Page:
Yale economist Robert Shiller, the creator of the S&P Case-Shiller Index and author of "The Subprime Solution" and "Irrational Exuberance," said that investors should brave the current "economic chaos" and buy stocks and real estate.

"I'm less pessimistic than I was a few months ago," Shiller said of U.S. markets in an interview in New York with Bloomberg.com. "The price-earnings ratio is about average, and by that you might say it sounds like one should be in the market and have a balanced portfolio that has a good share of stocks."

"Having a good fraction of your portfolio in stocks, not zero, is probably sensible now," he said. "People should be in real estate as well because that has a chance of rebounding. It has to be about diversification, about spreading risks."

Shiller's main point seems to be that investors shouldn't be too focused on one asset class, which is what tended to happen when homeowners were putting so much of their income into their homes, instead of splitting it up between savings, the stock market, real estate, and other asset classes.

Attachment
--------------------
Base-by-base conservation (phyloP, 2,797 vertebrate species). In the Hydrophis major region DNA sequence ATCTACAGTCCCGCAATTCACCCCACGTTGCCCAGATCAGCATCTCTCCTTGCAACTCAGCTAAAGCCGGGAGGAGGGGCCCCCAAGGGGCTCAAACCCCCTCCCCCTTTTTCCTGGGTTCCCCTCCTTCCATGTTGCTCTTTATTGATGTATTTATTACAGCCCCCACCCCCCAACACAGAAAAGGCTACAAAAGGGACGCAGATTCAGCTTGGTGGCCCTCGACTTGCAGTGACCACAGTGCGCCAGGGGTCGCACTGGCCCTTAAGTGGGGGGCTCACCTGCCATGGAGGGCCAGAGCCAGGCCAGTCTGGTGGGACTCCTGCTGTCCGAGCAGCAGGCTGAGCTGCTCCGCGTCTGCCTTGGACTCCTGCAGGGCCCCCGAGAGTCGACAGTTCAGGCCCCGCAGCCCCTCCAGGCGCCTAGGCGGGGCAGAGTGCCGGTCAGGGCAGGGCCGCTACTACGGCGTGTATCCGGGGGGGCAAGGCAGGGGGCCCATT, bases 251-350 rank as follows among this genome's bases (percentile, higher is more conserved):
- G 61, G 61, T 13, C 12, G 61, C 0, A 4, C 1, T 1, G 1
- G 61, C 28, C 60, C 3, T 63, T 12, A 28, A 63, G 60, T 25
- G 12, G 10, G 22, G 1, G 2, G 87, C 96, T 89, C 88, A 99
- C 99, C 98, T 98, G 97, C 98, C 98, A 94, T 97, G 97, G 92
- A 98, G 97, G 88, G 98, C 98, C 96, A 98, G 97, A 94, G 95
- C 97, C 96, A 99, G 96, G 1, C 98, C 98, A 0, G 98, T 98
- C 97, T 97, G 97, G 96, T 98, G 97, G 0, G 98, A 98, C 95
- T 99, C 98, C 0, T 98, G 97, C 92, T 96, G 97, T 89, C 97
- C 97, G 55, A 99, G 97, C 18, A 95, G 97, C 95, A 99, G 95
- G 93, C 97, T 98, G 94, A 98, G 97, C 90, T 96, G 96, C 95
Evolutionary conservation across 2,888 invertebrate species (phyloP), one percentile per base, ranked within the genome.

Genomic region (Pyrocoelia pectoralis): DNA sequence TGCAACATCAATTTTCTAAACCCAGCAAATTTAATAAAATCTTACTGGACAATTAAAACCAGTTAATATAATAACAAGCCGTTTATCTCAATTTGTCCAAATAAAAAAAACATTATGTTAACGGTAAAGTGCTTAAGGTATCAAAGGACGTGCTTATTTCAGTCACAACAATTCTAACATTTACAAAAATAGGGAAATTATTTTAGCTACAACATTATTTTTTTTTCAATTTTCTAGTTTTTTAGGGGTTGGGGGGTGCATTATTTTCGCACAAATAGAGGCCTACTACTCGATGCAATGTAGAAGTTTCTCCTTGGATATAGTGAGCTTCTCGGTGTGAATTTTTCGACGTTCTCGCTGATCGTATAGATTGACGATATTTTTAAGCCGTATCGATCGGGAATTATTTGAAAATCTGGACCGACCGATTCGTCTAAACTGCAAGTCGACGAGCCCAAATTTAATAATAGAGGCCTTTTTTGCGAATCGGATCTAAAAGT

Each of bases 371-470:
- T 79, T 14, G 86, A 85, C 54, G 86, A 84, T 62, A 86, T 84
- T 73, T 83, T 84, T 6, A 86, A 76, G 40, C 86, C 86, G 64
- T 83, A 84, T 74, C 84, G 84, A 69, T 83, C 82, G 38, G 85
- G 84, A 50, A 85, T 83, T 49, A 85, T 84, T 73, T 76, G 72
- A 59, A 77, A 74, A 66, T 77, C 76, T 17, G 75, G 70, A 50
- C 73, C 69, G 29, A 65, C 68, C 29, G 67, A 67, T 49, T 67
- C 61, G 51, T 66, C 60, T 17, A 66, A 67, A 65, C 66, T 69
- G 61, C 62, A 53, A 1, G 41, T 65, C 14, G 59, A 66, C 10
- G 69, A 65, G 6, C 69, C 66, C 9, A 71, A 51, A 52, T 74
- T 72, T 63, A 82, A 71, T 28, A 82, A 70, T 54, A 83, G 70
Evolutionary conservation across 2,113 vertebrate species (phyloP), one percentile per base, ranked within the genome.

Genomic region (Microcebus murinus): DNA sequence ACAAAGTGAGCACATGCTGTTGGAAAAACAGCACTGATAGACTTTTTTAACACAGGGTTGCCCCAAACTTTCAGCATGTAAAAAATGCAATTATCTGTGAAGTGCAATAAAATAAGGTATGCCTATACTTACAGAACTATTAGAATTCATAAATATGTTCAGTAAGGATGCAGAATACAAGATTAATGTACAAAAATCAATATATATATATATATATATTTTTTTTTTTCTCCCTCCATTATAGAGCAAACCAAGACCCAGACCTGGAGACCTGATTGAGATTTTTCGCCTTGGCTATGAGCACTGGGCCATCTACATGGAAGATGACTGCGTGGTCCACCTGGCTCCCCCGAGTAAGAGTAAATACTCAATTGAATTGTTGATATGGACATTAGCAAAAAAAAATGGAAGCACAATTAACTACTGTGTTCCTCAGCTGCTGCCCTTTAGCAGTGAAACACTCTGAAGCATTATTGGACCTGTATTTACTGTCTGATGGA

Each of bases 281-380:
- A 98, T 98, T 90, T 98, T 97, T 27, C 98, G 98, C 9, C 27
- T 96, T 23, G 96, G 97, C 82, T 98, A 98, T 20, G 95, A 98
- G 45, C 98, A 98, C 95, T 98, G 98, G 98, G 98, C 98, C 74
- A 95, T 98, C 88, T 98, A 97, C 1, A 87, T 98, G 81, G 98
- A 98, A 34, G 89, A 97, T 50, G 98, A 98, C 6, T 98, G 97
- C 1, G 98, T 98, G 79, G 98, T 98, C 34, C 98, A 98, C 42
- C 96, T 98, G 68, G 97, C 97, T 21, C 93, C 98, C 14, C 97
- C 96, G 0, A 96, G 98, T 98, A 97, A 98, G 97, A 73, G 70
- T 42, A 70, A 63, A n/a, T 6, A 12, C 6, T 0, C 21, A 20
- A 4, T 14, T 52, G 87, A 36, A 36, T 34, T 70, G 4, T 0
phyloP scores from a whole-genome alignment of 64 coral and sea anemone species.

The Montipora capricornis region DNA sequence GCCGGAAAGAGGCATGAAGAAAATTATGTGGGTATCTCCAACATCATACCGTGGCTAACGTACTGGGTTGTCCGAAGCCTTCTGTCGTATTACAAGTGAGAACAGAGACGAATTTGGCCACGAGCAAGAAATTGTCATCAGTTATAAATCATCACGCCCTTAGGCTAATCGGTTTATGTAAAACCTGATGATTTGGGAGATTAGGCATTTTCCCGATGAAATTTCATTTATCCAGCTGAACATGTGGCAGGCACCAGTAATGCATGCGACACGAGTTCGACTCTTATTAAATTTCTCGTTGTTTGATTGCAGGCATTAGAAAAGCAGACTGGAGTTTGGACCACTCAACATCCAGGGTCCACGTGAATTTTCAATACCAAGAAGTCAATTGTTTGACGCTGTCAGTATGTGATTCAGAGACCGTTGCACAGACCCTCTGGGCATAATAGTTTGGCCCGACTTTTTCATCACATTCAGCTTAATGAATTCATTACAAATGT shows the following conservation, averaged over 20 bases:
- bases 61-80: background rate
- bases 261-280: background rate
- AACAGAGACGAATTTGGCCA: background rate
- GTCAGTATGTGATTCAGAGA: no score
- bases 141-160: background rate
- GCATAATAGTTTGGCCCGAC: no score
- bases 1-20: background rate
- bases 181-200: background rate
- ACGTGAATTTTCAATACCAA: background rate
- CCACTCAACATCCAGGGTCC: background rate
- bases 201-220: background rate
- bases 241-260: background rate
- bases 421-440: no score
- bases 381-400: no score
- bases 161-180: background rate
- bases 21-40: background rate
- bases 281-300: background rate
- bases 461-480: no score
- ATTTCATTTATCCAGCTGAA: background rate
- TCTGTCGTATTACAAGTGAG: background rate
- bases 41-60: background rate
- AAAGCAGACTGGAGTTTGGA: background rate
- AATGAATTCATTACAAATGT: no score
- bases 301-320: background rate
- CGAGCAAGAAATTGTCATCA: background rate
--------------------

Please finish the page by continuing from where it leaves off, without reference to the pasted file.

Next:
Shiller famously sold his house and started renting after being laughed off CNBC and other media outlets for his prediction that the housing bubble would soon burst.

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Brett Widness is an editor with AOL's real estate channel. Find homes for sale, foreclosures, home values, home finance and apartments at AOL Real Estate.

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